In recent weeks those rate hike expectations have shifted from March, to June and now to September or later. Unless there is a marked turnaround in growth and inflation expectations, I maintain a rate hike in 2015 is unlikely. Even if that first rate hike comes, the second one is likely to be a long way down the road.

Posted in Daily Market Report, Gold News, Gold Views |

US Dallas Fed index plunged to -17.4 in Mar, well below expectations of -9.0, vs -11.2 in Feb. Weak oil prices blamed.

Posted in Economic Data |

Yemen in freefall: How chaos could spiral into all-out regional war

30-Mar (CNN) — Foreign intervention in Yemen’s chaos has dramatically raised the stakes in the Arabian Peninsula, threatening to expand what is already a civil war into a conflict pitting Iran against Saudi Arabia and an Arab coalition.

The Saudis launched Operation “Decisive Storm” last Wednesday with dozens of airstrikes in an effort to blunt the advance of Houthi militia and allied army units on the port of Aden — and to protect the last bastion of Yemen’s internationally-recognized President Abd-Rabbu Mansour Hadi. There were also strikes in and around the capital, Sanaa, which resumed early Monday.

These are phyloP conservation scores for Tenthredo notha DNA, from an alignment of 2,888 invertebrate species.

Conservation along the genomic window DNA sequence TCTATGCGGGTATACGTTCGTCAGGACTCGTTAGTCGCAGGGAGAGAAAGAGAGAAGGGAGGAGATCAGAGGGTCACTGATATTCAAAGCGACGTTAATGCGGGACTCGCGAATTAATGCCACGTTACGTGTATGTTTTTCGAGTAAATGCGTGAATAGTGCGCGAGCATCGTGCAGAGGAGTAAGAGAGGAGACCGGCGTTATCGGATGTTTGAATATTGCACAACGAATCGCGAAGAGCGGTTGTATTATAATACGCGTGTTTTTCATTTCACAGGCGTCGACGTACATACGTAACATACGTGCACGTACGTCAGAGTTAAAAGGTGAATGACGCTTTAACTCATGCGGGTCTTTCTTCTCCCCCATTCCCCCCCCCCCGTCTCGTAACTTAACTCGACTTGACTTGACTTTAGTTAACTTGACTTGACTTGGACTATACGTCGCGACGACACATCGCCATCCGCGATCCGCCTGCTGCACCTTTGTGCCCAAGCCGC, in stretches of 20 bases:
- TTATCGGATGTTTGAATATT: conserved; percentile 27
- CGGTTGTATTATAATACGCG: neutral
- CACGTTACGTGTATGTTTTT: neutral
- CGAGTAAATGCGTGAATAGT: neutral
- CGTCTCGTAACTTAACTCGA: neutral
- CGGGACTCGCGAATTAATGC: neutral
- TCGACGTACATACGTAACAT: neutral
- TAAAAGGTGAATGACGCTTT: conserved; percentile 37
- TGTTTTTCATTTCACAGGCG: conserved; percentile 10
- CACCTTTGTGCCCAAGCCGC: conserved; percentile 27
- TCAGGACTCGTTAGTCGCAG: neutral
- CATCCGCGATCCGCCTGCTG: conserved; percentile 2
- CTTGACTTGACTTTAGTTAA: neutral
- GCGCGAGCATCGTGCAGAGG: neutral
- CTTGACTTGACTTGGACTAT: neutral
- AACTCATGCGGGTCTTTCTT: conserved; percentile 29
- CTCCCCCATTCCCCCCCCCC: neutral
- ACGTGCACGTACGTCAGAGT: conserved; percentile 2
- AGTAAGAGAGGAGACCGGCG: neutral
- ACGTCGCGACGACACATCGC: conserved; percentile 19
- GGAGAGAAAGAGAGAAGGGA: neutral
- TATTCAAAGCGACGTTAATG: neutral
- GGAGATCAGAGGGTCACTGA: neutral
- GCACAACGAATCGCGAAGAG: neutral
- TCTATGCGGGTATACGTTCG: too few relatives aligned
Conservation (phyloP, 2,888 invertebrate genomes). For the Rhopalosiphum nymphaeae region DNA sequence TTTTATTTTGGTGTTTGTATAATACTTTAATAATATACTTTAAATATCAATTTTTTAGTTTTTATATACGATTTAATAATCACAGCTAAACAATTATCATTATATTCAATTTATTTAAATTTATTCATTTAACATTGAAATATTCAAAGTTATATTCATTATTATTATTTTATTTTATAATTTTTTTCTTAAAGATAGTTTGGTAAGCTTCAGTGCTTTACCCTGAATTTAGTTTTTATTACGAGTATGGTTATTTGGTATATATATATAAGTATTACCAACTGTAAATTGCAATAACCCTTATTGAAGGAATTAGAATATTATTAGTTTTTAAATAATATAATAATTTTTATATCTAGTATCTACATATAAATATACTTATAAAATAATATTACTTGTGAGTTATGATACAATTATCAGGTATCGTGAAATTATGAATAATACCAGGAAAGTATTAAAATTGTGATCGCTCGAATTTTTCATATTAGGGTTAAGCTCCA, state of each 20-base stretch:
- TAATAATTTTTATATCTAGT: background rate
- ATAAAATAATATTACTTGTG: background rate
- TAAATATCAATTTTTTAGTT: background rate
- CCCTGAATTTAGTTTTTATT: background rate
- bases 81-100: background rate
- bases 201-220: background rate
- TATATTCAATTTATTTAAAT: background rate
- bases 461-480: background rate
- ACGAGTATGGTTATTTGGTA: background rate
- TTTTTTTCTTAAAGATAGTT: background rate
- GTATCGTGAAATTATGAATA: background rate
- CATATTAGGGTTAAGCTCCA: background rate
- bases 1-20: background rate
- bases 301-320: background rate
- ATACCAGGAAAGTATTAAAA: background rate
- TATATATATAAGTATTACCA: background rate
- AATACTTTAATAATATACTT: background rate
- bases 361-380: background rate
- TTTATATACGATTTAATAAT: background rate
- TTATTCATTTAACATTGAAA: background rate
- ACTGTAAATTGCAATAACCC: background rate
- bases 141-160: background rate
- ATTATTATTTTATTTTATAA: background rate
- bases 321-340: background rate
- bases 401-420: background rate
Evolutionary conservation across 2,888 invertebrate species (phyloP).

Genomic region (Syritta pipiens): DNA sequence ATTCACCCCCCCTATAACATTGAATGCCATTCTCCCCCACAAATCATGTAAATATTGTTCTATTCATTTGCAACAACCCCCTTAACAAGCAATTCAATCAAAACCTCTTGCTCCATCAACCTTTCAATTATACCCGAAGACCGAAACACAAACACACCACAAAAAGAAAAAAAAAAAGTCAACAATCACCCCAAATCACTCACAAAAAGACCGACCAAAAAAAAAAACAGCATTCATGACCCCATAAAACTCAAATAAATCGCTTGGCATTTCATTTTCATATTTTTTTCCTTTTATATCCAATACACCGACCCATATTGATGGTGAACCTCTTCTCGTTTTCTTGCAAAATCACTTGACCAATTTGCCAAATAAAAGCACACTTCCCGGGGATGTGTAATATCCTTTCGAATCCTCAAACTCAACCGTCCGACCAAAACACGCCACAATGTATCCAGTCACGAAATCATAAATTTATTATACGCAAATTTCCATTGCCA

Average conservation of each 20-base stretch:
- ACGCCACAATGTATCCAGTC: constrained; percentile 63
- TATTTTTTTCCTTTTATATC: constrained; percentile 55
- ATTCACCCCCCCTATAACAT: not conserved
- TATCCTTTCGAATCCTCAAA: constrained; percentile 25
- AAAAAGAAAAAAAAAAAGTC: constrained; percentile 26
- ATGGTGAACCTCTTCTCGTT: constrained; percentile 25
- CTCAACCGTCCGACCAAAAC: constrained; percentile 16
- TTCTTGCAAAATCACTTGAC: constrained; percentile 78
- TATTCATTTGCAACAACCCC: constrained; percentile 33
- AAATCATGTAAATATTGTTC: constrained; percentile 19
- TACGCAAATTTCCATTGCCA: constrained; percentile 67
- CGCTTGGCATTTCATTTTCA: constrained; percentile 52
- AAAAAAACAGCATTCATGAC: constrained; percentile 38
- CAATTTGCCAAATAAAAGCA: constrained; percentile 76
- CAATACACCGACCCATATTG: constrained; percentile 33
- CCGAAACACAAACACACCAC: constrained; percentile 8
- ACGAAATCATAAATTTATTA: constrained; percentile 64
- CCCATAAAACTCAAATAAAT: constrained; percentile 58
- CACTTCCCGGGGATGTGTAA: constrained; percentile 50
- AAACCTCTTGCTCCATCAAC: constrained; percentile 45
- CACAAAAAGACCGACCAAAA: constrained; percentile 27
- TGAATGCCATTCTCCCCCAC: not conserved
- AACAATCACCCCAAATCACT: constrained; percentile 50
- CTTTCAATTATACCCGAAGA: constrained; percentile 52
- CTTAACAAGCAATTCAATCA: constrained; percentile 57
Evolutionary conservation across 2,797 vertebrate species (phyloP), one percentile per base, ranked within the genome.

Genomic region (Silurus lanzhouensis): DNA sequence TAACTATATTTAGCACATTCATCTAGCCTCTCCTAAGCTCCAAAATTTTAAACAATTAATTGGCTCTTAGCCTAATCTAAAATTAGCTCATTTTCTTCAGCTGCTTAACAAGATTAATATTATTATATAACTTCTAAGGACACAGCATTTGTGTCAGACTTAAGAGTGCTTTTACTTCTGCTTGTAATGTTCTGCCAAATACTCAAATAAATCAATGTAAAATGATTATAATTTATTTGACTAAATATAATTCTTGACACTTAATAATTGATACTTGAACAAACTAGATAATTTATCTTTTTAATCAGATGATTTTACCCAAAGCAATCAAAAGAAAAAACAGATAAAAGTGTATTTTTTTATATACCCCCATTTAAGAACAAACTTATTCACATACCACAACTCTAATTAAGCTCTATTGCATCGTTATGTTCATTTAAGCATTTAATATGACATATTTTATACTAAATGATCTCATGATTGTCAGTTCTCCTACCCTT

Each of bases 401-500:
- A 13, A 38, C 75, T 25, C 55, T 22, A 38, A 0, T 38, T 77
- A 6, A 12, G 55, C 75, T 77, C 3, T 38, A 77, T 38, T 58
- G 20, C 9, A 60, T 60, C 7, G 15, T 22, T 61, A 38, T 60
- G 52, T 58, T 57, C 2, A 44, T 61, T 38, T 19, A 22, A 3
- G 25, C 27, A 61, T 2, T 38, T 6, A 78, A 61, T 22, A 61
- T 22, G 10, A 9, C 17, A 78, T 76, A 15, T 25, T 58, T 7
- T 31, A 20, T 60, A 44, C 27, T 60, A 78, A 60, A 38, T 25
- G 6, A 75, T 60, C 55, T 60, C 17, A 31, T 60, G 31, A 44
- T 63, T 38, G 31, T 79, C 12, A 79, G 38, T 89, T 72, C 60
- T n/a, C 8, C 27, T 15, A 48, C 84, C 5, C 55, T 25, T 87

…Yemen is becoming the latest battleground in a contest for regional superiority between Saudi Arabia and Iran that goes back to the overthrow of the Shah during Iran’s Islamic Revolution in 1979. It now resembles Syria, or Bosnia 20 years ago: a patchwork of shifting fiefdoms where force is the only means of influence.

[source]

Posted in Geopolitical Risks |

US personal income +0.4% in Feb, in line with expectations, vs +0.4% in Jan; PCE +0.1%, below expectations of +0.3%, vs -0.2% in Jan.

Posted in Economic Data |

Angela Merkel warns Greece that reform plan must add up

30-Mar (The Guardian) — Over in Helsinki, Angela Merkel has warned that Greece’s reform programme must “add up”, while insisting that Germany wants to avoid Grexit.

And her counterpart, Alex Stubb, has told reporters that Greece cannot expect its aid conditions to be changed, and time is running out.

[source]

Posted in European Debt Crisis |